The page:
Levulis: And as mentioned, Lloyd Treinish is the chief scientist at IBM Research for Climate and Weather. Lloyd, what about IBM's role in this project? How is it that this company is using you know, things like artificial intelligence and machine learning when it comes to weather prediction forecasting?

Treinish: Well, IBM and IBM Research has had a long history related to meteorology, and especially for business applications. So looking at the problems that for weather sensitive decision making from airlines to surface transportation, to electric utilities, water utilities, insurance, and the list sort of goes on and on. And it's an aspect from an IBM perspective is that we are also one of the largest commercial providers of weather information. Current weather conditions and, and forecasts. And this really accelerated when we acquired The Weather Company a number of years ago. You probably see some of our content from a commercial forecasting perspective on your smartphone, or on television stations in the Albany area, for example. But as you know, weather is a challenging phenomenon to predict at the right level of fidelity for decision making. So we have ongoing research activities on improvement in, in the weather models that drive these forecasts, and data and techniques to work with the data are critical to that improvement. And so the partnership with Albany is sort of at the heart of trying to increase the quality of the weather forecasts and enable more reliable decisions, whether that's by individuals or by governments, or by businesses. So by working together with Chris and his team, you know, we will be able to evaluate our weather models to improve them and lead to higher quality information for everyone's benefit.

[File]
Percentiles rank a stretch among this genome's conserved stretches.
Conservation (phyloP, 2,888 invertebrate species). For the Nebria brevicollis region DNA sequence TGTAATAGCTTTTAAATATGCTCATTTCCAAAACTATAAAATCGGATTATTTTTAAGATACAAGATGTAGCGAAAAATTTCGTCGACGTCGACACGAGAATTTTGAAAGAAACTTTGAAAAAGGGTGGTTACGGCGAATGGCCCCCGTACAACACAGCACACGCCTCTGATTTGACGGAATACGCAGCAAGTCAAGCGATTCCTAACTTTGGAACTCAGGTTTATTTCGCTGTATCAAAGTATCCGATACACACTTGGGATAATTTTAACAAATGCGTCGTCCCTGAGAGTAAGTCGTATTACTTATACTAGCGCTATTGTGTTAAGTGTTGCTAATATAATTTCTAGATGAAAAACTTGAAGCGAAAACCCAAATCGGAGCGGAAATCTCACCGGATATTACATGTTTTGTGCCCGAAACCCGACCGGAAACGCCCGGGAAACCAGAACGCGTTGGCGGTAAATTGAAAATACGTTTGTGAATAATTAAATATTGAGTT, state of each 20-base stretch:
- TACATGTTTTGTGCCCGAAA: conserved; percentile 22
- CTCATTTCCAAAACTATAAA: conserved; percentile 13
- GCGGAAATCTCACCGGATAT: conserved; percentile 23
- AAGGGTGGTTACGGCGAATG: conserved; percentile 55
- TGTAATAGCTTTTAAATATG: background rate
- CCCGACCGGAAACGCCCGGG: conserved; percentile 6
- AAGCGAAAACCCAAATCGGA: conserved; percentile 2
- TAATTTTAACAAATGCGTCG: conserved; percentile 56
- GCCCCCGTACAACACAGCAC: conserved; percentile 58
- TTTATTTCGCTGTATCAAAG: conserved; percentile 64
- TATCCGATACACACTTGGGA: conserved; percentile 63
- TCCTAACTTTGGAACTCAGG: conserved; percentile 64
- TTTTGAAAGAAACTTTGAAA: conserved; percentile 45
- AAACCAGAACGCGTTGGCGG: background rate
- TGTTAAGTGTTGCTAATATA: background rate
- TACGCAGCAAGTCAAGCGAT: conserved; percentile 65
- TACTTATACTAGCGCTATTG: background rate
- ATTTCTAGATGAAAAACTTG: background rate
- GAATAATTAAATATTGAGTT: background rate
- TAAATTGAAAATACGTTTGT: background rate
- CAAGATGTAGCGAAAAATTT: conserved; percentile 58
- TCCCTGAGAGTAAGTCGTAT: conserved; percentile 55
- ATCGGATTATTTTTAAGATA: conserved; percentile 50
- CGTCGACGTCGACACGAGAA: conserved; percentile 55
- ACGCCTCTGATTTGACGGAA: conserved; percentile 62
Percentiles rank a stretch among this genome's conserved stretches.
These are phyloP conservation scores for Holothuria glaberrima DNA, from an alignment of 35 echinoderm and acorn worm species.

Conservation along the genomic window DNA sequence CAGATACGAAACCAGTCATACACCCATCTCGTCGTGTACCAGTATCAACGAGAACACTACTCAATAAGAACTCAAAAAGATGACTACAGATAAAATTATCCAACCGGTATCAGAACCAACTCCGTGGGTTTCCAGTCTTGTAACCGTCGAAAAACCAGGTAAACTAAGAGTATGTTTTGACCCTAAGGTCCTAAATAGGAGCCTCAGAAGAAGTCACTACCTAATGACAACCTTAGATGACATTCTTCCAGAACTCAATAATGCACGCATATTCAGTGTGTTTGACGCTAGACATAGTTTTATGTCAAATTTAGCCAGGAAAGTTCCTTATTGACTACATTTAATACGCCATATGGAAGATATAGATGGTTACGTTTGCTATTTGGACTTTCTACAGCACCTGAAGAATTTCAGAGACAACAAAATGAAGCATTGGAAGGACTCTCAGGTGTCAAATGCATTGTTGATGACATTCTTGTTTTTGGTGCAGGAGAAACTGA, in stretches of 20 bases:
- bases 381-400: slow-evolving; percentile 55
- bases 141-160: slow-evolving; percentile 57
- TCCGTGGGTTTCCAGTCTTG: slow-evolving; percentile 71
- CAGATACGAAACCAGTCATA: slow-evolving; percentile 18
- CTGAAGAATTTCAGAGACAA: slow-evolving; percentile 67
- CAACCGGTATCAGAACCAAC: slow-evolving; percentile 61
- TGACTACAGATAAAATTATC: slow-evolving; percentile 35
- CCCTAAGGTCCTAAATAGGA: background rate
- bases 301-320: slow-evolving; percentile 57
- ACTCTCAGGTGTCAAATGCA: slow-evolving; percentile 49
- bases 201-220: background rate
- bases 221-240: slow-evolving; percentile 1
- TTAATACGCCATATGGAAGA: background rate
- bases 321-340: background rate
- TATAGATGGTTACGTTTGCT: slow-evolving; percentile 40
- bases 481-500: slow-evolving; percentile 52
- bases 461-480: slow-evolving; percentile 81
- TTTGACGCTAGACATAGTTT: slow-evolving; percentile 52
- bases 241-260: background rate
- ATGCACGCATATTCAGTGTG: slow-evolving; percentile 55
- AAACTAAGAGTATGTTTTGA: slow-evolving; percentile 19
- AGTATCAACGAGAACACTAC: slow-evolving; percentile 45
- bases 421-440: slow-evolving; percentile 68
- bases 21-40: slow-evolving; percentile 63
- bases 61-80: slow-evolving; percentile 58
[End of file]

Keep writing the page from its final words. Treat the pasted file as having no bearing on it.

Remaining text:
Levulis: And I understand that one of the areas of focus for this partnership will be a harmful algal bloom detection and prediction in lakes and reservoirs. I was wondering if you could detail for me, how for instance, would this partnership work in that case? How would the folks at UAlbany work with the folks at IBM to predict, you know, where these harmful algal blooms would form?